Russian President Vladimir Putin on Friday signed a law extending the New START nuclear arms control treaty, the last major pact of its kind between Russia and the United States, by five years, the Kremlin said in a statement.
Russia’s lower and upper houses of parliament voted unanimously to ratify the extension on Wednesday.
Russia said the extension will come into effect once the two sides have exchanged diplomatic notes after each completes their domestic procedures.
The Kremlin’s statement said that “renewing the treaty meets the national interests of the Russian Federation, makes it possible to maintain the transparency and predictability of strategic relations between Russia and the United States and to support global strategic stability.”
Senate Armed Services Committee member Tom Cotton (R-Ark.) told Fox News on Monday that the existing New START treaty favors Russia.
“It does not cover the vast arsenal of tactical nuclear weapons that Russia has or some of its novel delivery systems like undersea delivery systems or nuclear powered cruise missiles and hypersonic glide vehicles,” Cotton said, “that’s why Vladimir Putin wanted it extended without condition.”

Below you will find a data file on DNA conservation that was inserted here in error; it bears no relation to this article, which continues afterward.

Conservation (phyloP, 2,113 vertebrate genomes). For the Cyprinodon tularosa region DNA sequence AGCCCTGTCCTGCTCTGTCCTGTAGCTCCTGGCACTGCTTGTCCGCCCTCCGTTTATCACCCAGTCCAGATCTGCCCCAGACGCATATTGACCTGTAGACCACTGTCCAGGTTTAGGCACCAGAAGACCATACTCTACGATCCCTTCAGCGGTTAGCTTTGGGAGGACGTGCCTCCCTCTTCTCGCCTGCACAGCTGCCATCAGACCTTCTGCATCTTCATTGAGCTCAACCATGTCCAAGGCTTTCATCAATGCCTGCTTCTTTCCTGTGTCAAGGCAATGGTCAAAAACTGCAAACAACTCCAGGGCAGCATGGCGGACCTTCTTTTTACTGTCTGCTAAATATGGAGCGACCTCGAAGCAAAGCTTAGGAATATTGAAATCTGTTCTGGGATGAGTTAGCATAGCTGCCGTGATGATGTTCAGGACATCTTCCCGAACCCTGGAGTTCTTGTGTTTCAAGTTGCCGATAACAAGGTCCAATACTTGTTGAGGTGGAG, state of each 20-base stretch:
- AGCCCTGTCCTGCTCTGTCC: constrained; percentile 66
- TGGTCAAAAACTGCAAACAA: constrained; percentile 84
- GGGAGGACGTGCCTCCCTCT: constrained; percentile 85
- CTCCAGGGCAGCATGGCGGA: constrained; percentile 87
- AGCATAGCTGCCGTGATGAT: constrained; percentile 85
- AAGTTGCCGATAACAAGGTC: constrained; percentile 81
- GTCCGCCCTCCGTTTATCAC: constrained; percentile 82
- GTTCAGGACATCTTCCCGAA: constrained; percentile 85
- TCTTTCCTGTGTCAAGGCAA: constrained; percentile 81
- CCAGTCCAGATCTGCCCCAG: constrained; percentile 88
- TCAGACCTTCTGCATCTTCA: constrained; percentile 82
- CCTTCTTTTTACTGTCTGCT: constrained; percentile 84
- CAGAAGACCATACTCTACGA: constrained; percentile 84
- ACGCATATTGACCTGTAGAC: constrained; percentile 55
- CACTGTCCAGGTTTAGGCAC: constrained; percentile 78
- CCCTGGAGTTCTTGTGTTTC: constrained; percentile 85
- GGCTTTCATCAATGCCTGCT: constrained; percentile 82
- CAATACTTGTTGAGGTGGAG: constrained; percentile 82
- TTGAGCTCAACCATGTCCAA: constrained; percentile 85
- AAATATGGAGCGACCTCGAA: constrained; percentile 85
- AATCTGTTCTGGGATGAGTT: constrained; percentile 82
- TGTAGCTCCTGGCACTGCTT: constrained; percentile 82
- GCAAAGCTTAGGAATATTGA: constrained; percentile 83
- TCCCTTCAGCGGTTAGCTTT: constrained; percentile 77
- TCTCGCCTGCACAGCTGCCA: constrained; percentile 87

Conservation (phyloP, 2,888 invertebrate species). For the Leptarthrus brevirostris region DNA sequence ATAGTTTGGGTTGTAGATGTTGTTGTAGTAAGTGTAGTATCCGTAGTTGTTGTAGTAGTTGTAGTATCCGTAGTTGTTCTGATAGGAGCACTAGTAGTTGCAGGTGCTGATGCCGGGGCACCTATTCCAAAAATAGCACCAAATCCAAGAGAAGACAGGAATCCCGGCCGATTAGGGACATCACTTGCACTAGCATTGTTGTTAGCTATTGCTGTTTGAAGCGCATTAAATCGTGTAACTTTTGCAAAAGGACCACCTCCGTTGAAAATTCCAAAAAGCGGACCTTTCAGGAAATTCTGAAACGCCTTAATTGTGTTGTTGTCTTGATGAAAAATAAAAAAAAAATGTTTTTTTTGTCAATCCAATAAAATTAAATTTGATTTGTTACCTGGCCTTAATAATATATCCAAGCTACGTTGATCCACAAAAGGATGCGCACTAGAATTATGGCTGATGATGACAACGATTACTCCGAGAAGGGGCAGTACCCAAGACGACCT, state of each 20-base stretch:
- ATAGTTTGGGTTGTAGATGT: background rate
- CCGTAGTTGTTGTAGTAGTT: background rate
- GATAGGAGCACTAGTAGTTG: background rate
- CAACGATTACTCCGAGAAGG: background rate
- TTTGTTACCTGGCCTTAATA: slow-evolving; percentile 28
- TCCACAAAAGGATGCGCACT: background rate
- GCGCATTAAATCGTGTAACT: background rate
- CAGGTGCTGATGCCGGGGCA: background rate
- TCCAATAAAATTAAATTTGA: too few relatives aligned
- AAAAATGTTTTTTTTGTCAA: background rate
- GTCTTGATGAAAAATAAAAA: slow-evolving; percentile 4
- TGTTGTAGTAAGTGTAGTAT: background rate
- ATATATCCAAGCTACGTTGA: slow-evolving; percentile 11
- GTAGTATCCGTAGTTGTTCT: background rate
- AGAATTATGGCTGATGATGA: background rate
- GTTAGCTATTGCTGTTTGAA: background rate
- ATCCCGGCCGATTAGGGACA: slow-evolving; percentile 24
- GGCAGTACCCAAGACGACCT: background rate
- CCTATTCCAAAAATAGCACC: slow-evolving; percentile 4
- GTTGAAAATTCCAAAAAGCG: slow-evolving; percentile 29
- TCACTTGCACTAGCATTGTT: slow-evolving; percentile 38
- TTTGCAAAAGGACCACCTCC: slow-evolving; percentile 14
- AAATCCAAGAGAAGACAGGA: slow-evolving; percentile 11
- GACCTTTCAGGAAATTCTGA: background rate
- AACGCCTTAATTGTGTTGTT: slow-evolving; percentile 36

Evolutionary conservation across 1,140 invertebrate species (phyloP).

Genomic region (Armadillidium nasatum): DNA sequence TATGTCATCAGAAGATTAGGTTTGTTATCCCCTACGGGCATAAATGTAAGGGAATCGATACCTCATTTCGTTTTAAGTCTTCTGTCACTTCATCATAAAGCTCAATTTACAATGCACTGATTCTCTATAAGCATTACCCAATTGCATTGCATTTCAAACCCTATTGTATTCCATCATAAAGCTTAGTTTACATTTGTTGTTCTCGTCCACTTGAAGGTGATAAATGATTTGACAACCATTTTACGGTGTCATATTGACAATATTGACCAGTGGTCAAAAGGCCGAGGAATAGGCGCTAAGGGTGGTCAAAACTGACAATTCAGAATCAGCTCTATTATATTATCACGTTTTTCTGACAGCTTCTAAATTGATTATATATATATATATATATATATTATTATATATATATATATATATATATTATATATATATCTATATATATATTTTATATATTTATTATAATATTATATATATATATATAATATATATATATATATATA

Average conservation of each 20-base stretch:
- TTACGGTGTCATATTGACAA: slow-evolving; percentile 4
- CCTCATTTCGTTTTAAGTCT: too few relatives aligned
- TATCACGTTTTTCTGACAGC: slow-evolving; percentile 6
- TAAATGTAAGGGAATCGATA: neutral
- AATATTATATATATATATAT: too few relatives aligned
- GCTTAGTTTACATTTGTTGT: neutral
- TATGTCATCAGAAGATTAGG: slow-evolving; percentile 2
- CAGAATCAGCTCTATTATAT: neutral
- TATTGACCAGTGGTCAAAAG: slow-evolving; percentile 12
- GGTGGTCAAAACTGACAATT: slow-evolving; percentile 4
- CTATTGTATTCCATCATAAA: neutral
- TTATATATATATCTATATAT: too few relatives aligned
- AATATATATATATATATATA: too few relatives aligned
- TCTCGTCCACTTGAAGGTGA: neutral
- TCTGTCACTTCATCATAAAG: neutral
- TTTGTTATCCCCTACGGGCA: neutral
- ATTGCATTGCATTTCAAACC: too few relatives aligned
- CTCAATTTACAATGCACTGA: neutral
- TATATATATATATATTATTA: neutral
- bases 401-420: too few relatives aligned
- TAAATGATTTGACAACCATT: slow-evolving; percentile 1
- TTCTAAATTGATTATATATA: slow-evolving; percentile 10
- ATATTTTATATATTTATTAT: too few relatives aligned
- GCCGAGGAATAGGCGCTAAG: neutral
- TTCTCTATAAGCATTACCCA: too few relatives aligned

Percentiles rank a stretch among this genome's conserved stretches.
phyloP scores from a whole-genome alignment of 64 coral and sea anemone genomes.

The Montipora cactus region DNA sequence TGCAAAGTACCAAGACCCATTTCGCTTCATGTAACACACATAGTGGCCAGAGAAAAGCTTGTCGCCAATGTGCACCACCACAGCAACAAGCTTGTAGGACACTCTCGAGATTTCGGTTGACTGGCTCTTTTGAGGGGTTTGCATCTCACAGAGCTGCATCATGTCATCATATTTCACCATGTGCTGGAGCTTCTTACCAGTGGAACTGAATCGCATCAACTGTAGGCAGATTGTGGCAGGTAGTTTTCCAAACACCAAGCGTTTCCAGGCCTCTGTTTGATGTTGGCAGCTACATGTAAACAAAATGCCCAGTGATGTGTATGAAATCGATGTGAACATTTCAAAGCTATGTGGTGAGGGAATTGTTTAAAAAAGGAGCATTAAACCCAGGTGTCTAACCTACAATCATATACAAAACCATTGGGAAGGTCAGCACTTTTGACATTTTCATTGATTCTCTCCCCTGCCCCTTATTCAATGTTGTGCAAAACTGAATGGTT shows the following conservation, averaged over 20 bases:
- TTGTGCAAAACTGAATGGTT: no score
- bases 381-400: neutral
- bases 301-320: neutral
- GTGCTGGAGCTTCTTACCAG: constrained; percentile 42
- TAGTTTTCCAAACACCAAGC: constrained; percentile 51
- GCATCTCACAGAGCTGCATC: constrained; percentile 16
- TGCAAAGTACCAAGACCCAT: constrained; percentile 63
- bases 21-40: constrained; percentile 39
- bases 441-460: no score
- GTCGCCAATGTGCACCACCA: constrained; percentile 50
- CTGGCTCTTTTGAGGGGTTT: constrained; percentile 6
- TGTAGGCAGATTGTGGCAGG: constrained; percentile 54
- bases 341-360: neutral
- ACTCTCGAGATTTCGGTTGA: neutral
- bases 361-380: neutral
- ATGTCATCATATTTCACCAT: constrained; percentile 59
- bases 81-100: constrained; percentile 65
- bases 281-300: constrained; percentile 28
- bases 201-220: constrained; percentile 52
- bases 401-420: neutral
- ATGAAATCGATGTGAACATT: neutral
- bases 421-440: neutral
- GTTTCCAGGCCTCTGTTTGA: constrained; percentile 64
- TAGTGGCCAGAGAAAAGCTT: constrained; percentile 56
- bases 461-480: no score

Cotton also raised concern that New START is a bilateral treaty “when China’s growing nuclear arms threatened to overmatch the United States when combined with Russia and their nuclear arms.”
Cotton said it is very disappointing that President Joe Biden on his first full day in office granted Putin an unconditional extension of a one-sided arms treaty “without demanding significant concessions in return,” and “it will endanger our national security in the long run,” he said.
Russia and the United States together possessed more than 90 percent of the world’s total nuclear warheads in 2020, according to the Federation of American Scientists, which tallied 6,372 warheads for Russia and 5,800 for the United States. It counted China as having 320 nuclear warheads, but the actual number held by the communist regime isn’t known.
China was invited to join nuclear disarmament talks held by the United States and Russia in June 2020 but the Chinese regime declined the invitation.
The New START treaty was signed in 2010 by then-U.S. President Barack Obama and Russian President Dmitry Medvedev. The pact limits each country to no more than 1,550 deployed nuclear warheads, 700 deployed ballistic missiles and bombers, and 800 deployed and non-deployed launchers and bombers. It also envisaged sweeping on-site inspections to verify compliance.
The treaty however always counts each bomber with nuclear warheads as one warhead, according to the Kremlin’s statement.
Patty-Jane Geller, the policy analyst for nuclear deterrence and missile defense at the conservative think tank The Heritage Foundation pointed out in her report that this provision enables Russia to surpass New START limits legally if a bomber can carry multiple warheads.
After both Moscow and Washington withdrew from the 1987 Intermediate-Range Nuclear Forces Treaty in 2019, New START is the only remaining nuclear arms control deal between the two countries.
Reuters and The Associated Press contributed to this report.